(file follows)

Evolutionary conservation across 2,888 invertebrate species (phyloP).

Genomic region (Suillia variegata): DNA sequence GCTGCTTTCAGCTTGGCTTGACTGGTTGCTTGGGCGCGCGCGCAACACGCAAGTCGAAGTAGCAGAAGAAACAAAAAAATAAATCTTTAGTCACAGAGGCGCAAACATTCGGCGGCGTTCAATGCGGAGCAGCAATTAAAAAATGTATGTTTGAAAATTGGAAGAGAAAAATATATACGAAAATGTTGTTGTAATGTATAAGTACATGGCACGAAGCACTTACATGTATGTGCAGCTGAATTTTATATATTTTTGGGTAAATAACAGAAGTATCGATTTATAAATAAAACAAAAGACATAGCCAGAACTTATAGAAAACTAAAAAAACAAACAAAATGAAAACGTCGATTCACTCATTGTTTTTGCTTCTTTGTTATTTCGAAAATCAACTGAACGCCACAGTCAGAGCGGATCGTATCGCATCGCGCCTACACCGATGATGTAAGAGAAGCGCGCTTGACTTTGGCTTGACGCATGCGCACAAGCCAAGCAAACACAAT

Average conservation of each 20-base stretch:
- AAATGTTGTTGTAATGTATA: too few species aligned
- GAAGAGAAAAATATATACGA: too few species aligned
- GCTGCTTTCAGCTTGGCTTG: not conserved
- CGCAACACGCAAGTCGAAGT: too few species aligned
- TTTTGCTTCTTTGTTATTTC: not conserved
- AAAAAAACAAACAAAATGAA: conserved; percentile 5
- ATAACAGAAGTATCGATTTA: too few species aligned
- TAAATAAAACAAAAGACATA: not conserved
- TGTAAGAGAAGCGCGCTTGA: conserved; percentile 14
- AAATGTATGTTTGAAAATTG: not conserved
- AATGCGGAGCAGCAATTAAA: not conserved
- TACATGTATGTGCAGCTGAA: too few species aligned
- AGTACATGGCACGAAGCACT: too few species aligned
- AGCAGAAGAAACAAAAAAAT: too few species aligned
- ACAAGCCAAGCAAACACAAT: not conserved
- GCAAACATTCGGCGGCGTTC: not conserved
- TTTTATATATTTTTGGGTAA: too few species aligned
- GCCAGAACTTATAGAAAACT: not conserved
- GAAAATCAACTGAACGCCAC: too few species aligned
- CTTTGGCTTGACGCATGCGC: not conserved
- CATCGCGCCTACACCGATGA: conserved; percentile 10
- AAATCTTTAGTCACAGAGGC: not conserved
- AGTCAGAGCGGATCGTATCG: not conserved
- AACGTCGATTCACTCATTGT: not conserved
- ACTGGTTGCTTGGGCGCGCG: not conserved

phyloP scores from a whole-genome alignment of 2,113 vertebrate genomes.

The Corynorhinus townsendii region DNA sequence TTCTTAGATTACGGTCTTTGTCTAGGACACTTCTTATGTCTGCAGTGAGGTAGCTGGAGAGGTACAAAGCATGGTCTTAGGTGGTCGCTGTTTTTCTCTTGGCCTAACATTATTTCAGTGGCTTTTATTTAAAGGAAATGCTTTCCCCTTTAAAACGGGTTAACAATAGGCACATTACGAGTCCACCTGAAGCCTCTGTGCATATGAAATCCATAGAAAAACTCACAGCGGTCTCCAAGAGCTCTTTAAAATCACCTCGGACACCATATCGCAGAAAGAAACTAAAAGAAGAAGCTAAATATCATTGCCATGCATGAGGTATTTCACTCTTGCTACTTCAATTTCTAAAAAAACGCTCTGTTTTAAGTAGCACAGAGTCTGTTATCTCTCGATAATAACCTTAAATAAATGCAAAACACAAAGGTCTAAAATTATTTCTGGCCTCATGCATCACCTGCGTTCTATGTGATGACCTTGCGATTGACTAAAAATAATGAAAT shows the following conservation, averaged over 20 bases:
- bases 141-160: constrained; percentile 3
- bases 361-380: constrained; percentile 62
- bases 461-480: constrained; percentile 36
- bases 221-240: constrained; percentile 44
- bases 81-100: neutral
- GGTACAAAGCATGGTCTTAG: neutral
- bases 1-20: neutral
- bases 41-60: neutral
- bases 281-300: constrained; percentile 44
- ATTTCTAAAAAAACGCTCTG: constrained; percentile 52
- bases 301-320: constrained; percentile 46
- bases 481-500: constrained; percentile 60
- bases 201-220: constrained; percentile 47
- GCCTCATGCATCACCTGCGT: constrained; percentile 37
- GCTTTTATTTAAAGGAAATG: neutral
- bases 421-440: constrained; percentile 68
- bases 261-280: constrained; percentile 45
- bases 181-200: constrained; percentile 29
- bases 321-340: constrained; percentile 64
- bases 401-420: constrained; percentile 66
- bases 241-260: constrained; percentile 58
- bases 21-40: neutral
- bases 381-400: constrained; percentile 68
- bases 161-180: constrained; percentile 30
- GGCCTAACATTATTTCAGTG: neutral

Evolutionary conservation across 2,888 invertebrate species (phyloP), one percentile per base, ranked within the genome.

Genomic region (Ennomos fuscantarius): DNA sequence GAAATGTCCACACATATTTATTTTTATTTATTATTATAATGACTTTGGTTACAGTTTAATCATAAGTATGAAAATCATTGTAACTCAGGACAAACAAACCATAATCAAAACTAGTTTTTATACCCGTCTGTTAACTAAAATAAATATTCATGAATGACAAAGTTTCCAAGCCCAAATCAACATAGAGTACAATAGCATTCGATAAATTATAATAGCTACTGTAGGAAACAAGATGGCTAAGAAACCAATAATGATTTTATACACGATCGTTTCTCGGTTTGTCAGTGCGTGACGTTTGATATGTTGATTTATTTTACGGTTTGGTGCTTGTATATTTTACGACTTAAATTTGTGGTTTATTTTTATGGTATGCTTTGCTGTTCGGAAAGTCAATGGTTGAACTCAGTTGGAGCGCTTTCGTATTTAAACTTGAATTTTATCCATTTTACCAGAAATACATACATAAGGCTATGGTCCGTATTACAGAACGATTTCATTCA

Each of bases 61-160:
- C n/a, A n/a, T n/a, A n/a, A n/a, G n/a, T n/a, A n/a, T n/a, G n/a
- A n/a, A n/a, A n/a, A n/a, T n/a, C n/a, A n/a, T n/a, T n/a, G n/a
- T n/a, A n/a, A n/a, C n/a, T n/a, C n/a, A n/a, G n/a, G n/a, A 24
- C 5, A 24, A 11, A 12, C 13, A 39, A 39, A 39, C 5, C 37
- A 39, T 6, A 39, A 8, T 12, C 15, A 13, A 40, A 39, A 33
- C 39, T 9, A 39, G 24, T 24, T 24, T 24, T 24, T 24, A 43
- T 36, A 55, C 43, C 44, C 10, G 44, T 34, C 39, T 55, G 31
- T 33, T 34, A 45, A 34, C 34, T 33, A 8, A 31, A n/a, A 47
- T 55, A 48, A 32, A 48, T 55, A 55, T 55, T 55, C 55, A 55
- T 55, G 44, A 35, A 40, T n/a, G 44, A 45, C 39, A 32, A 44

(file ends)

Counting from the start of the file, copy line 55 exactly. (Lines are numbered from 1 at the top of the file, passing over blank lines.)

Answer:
- GGCCTAACATTATTTCAGTG: neutral